The Motley Fool's What to Do with Your Money Now
Ten Steps to Staying Up in a Down Market
America is emerging from an unprecedented period of economic turbulence. Life as we knew it -- and became accustomed to in the roaring nineties -- changed in 2001. We witnessed the devaluation of Internet companies, the collapse of the stock market, massive layoffs, recession, and an international war on terrorism, fear and insecurity at home and in the marketplace.
From the Wall Street investment banker to the single working mom, from the Silicon Valley venture capitalist to the Main Street small business owner, from the baby boomer fast approaching retirement to the unemployed twentysomething software engineer, everyone wants to know the same thing: what should I do with my money now?
In their trademark amusing style, David and Tom Gardner answer this critical question and recommend a dozen quick steps readers can take to survive economic uncertainty, secure their personal finances, and sandbag their portfolios. The Gardners offer a snapshot view of the business and money world in early 2002. They take us through the rise and fall of the American markets and economy, offer lessons to act upon now, and provide a look ahead to the future with some timely and perhaps more timeless thoughts on the right perspective to take as an investor and businessperson. Along the way, they address such important issues as:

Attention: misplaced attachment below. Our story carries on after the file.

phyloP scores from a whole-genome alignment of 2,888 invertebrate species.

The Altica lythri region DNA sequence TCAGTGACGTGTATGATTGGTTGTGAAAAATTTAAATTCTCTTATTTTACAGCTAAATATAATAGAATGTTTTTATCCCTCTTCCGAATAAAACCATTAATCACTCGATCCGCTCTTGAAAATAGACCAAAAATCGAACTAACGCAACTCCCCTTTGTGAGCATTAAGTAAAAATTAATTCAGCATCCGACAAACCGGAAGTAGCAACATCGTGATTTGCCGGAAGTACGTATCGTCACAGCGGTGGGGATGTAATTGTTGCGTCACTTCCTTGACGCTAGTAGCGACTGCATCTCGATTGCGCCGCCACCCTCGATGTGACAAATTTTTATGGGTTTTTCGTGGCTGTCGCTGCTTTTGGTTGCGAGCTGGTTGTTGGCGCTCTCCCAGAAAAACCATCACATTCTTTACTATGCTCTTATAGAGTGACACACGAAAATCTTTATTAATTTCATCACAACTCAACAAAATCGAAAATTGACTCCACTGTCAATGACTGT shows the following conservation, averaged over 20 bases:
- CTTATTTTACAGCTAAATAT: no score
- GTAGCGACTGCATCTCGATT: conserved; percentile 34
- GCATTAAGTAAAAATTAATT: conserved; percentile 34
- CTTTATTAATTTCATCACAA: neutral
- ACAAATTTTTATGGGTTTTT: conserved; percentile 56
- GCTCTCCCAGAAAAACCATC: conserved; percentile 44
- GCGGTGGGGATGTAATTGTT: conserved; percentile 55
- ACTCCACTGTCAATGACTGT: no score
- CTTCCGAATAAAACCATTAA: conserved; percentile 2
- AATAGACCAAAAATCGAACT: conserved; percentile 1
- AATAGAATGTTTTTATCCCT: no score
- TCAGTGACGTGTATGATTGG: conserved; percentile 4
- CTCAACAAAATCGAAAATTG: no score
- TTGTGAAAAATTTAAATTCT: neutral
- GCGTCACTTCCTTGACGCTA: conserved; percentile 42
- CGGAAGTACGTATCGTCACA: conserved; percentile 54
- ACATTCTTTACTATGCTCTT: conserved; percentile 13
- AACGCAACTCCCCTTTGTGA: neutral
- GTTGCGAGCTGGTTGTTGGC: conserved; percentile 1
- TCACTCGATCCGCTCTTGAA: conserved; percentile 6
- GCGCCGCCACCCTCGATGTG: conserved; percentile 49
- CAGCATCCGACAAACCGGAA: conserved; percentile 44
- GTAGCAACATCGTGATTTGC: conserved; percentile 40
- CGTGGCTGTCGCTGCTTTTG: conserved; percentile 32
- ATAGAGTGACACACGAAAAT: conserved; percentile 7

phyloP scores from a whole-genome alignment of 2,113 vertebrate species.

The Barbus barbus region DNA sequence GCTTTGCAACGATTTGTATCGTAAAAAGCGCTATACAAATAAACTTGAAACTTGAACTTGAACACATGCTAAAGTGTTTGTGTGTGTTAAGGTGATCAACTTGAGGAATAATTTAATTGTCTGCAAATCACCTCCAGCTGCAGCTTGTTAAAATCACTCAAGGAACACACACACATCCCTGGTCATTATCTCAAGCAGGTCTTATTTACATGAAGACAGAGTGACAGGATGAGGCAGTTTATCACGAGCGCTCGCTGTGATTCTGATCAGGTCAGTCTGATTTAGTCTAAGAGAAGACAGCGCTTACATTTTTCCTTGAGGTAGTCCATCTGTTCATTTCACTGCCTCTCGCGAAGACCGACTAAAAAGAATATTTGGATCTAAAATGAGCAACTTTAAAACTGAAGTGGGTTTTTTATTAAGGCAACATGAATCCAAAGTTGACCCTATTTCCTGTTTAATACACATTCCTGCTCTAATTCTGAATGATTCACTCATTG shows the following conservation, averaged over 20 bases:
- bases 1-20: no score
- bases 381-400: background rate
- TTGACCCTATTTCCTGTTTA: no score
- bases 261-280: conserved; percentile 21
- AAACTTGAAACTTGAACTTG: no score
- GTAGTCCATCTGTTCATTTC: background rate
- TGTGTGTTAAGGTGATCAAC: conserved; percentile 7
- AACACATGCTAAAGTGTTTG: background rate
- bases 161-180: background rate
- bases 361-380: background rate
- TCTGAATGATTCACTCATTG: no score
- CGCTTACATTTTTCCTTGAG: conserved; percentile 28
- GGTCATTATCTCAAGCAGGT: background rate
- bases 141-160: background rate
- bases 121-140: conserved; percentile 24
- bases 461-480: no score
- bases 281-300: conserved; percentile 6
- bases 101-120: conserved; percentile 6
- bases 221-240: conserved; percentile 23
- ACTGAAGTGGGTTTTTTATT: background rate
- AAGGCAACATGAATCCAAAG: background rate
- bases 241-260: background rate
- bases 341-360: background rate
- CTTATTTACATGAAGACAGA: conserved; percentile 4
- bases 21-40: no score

What should be done about debt in the short term?
Is this the time to snatch up stock market bargains?
Bonds, T-bills, CDs, savings accounts -- does it make sense to be conservative?
Are any mutual funds sure bets?
Why you should believe in America more than ever
No matter what life stage you are in or your level of investing expertise, The Motley Fool's What to Do with Your Money Now has important investment advice for you.
Read an Excerpt
A New York Times cartoon from the late 1990s perfectly captured the spirit of the age. Entitled "How to Start Your Very Own Silicon Valley Startup," its captions went thus:
STEP ONE: Go to Menlo Park. Find a tree.
STEP TWO: Shake the tree. A venture capitalist will drop out. Before he regains his wits, recite the following incantation: "Internet, Electronic Commerce, Distributed Enterprise-Enabled Applications, Java!"
STEP THREE: The venture capitalist will give you $4 million.
STEP FOUR: In 18 months, go public.
STEP FIVE: After you receive your check, go back to Menlo... see more
Should auld acquaintance be forgot,
And never brought to mind?
-- ROBERT BURNS, "Auld Lang Syne"
Widely published business theorist Peter Drucker criticized the career of Apple cofounder Steve Jobs by stating that Jobs met with too much success in the first five years of his career. Consequently, he never really had to make "the tough decisions." And when later he and his company did get in a bind, during the encroachment of new manager John Sculley, it became too easy, acceptable, and perhaps convenient for Jobs to part, quit, walk away. Start NeXT Software. Start Pixar. Come back to Apple on a white... see more
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